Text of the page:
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In The Lord of the Rings movie in the first part of the movie Fellowship of the Ring we see Isildur cutting Sauron"s fingers and taking the One Ring for himself. They were fighting at the edge of Mount Doom and Elrond and Cirdan were also present. So why did they let Isildur take the ring? They were so close to destroying the evil forever and they didn't. They let Isildur take the ring without any fight.

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Because he didn't want to fight with an ally and didn't expected it to go this way, as explained in middle-earth.xenite.org:

Q: Why Did Elrond Let Isildur Take the One Ring?

ANSWER: In The Lord of the Rings Elrond tells the people at his council how Isildur took the One Ring for himself:

`I was the herald of Gil-galad and marched with his host. I was at the Battle of Dagorlad before the Black Gate of Mordor, where we had the mastery: for the Spear of Gil-galad and the Sword of Elendil, Aiglos and Narsil, none could withstand. I beheld the last combat on the slopes of Orodruin, where Gil-galad died, and Elendil fell, and Narsil broke beneath him; but Sauron himself was overthrown, and Isildur cut the Ring from his hand with the hilt-shard of his father’s sword, and took it for his own.’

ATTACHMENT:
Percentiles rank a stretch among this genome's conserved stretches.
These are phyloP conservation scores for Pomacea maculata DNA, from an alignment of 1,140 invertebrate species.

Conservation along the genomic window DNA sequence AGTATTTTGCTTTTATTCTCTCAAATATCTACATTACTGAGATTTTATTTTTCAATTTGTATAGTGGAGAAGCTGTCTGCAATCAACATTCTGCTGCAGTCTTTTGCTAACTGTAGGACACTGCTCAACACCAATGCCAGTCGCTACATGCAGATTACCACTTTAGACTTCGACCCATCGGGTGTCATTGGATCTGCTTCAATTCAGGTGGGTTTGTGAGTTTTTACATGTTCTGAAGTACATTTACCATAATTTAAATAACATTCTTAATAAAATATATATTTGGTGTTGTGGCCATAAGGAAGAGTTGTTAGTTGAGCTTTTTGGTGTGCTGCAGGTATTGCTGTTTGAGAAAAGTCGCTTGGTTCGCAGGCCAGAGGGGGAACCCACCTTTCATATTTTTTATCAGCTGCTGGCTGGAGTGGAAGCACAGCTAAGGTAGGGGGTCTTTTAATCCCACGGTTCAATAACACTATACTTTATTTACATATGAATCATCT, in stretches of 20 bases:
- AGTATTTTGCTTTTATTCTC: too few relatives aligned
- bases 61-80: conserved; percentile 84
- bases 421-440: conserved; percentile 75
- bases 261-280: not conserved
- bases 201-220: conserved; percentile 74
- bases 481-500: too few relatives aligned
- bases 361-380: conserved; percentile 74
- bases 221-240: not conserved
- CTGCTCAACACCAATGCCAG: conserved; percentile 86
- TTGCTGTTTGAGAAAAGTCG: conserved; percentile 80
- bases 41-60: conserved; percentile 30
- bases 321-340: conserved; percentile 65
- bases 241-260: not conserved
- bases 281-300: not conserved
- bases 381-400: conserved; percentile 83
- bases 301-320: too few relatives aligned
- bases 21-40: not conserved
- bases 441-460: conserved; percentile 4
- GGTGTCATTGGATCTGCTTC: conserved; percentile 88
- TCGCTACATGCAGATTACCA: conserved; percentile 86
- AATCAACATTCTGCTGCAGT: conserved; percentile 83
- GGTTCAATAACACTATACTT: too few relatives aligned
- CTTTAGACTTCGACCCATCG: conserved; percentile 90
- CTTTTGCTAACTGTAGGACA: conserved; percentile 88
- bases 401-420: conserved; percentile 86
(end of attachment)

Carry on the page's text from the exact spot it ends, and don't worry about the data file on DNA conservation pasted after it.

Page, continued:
At this the stranger, Boromir, broke in. 'So that is what became of the Ring!' he cried. `If ever such a tale was told in the South, it has long been forgotten. I have heard of the Great Ring of him that we do not name; but we believed that it perished from the world in the ruin of his first realm. Isildur took it! That is tidings indeed.’

'Alas! yes,' said Elrond. `Isildur took it, as should not have been. It should have been cast then into Orodruin’s fire nigh at hand where it was made. But few marked what Isildur did. He alone stood by his father in that last mortal contest; and by Gil-galad only Círdan stood, and I. But Isildur would not listen to our counsel.

”This I will have as weregild for my father, and my brother,” he said; and therefore whether we would or no, he took it to treasure it. But soon he was betrayed by it to his death; and so it is named in the North Isildur’s Bane. Yet death maybe was better than what else might have befallen him.

I think from this passage it’s pretty clear that Elrond didn’t simply “allow” Isildur to take the Ring. Elrond would have had to fight with Isildur to force him to destroy the Ring, but it seems the Ring was capable of influencing the people around it even from the time of Sauron’s death. We can argue and debate about what Elrond’s options were but there is no truly satisfactory answer.

Elrond and Cirdan may have refrained from taking action against Isildur simply because it would have been unthinkable to them. They might have viewed his decision as rash and expressing poor judgment but they were still his friends and allies.

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    And in hindsight, this was a wise decision. Killing someone to get the Ring does not end well for anyone involved. – EvilSnack Dec 28 '18 at 18:10

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